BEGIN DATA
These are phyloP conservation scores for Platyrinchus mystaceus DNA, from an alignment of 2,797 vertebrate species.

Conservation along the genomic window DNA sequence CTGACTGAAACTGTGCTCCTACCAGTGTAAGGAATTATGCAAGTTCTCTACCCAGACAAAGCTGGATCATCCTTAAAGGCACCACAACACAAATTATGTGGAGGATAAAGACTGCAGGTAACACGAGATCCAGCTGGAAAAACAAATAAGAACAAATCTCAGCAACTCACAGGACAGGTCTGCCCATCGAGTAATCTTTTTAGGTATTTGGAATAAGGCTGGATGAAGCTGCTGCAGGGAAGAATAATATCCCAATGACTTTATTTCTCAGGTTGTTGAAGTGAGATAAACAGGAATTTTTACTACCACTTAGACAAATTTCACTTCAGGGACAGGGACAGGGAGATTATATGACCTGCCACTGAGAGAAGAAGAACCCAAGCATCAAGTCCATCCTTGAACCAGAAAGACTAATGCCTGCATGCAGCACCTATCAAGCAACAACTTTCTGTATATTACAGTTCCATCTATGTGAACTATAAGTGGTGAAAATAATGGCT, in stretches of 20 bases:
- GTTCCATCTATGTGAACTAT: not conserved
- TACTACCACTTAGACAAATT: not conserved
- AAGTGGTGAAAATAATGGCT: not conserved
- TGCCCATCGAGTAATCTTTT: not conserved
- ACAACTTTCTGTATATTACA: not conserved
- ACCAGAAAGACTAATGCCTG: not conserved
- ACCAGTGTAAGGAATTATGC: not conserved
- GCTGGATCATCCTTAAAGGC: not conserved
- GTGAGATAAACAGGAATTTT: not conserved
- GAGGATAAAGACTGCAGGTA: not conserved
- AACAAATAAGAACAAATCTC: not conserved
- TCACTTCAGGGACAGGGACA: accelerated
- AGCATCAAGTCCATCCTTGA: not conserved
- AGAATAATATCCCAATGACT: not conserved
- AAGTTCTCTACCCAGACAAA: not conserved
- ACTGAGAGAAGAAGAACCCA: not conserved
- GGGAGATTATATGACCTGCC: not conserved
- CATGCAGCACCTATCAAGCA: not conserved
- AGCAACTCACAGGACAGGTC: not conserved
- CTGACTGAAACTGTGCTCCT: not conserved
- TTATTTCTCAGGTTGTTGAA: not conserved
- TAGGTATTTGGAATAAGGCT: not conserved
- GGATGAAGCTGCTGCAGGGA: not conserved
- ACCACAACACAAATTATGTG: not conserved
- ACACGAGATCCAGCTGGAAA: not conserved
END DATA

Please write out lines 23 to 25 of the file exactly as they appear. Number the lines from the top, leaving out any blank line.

- TTATTTCTCAGGTTGTTGAA: not conserved
- TAGGTATTTGGAATAAGGCT: not conserved
- GGATGAAGCTGCTGCAGGGA: not conserved